March 10, 2005
Did you ever see one of those old Coors Beer “Tap the Rockies” commercials? Do you remember how that “20-something” guy — straddling a mountain range — would suddenly thrust the beer spigot deep into the side of a snowy peak? That is the image that comes to mind when I think about more extreme pro-development, pro-emission, pro-fossil or pro-outdoor recreation interests.
That was also my image of Interior Secretary Gale Norton — before I saw this.
Having had this pic in my pocket for a few weeks, I thought I’d better write it up before Spring arrived. It accompanied an article in the NYT in mid-February (A 3-Day Yellowstone Tour In Support of Snowmobiles – link) chronicling a 150 mile snowmobile junket Ms. Norton staged through Yellowstone Park.
Apparently, Norton felt the need to conduct a full three day photo op touting the use of snowmobiles after the Bush administration overturned a decision by the Clinton administration to phase out their use in the park. According to the article, a fixed number of the machines are allowed in Yellowstone for touring. These tours, which compete with traditional bus service, are required to be led by guides in small groups. Norton was in the park to advocate for what she strategically described as “self-guided tours” — in other words, free and unrestricted snowmobile access.
Maybe it’s just the passivity of today’s press, but why did reporters slavishly follow this stunt for days on end? And, if they had that much face time with the Secretary, why did they award her with such an obviously promotional and imposing photo?
We all know this could have been a picture where the machine wasn’t so dominating or so unchallenged by the surroundings. Instead, we get an image where the virile machine grabs the foreground, claiming a scale disproportionate to nature while casting a shadow more formidable than the shadowless dormant trees. We also know the press could have insisted on a more accessible portrait. They could have had Ms. Norton jump up on that machine without the helmet, or at least pose with the face shield up. (I’m sure that’s what a good Democrat would do.)
However, just like the way Wyoming native Dick Cheney stealthily and diabolically assembled his so-called energy task force, Norton signals that the Administration is not interested in contact with “outsiders” on this issue. By this point in Bush’s tenure, the dynamic couldn’t be more clear. You set your course, you roll out the campaign, you generate a lot of noise, you tamp down your earplugs and you keep your helmet on tight. Like the image, the method is as cold as it is black-and-white. At all costs, you insulate.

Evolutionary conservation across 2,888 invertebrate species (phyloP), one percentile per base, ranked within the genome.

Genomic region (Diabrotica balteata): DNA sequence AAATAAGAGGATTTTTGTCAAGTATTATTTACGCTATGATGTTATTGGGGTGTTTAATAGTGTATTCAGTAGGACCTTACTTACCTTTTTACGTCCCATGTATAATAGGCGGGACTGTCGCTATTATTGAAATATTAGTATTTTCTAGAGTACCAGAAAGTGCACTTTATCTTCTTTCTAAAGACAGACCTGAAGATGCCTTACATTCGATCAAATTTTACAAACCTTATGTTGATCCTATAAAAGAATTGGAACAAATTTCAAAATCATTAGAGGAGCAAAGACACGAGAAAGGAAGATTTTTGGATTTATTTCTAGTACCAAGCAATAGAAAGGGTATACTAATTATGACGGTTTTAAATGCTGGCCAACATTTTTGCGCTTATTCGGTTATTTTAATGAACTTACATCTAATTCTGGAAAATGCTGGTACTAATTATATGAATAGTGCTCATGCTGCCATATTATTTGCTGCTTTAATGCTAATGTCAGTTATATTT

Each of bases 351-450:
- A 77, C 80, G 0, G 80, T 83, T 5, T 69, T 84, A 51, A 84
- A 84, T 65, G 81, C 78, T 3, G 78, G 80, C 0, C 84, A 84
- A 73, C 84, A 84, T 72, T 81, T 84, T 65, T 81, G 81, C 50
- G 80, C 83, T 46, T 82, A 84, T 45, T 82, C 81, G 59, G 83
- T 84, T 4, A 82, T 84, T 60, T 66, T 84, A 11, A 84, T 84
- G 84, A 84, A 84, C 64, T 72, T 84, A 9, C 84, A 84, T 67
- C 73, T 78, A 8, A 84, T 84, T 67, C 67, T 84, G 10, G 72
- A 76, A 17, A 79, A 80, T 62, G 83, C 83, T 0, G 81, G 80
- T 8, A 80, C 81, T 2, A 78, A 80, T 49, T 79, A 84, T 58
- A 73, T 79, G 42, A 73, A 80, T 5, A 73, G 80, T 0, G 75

Beyond the insularity though, the image also evokes the Administration’s stubborn single-mindedness. Besides the steady course down the slick road, I think the quality also shows up in the machine. Although the molding on the hood suggests a face, just above it — like a cyclops — is that one fixed eye. Although Norton is the real outsider with the radical position (which the article only briefly mentions is being challenged in court), she is relentless in driving home the notion that these vehicles belong in the park.
Having touched on the scale and some qualities of the machine, however, I haven’t mentioned it’s positioning.
There’s a school of thought among theoretical folks that photos (like written language) are read from left to right. Following that thinking, there’s also the idea that any movement across the space generates with it a chronology. If you buy this, what do you make of the machine speeding toward lower left?
I’m afraid my association is a little pessimistic. What I see is an administration that has been so effective in turning around environmental gains, they’ve nearly driven the movement into starting over.
But, did you also notice how close the top left blade of the machine comes to touching the edge of the frame? Maybe it suggests that the anti-environmental forces are on the verge of some breakthroughs, whether that involved finally puncturing through the tundra (Senate Gearing Up for Fight Over Oil Drilling in Alaska – link), or just freeing these one-eyed monsters to chase the bison through the trees.
(image: Laura Rauch/Associated Press)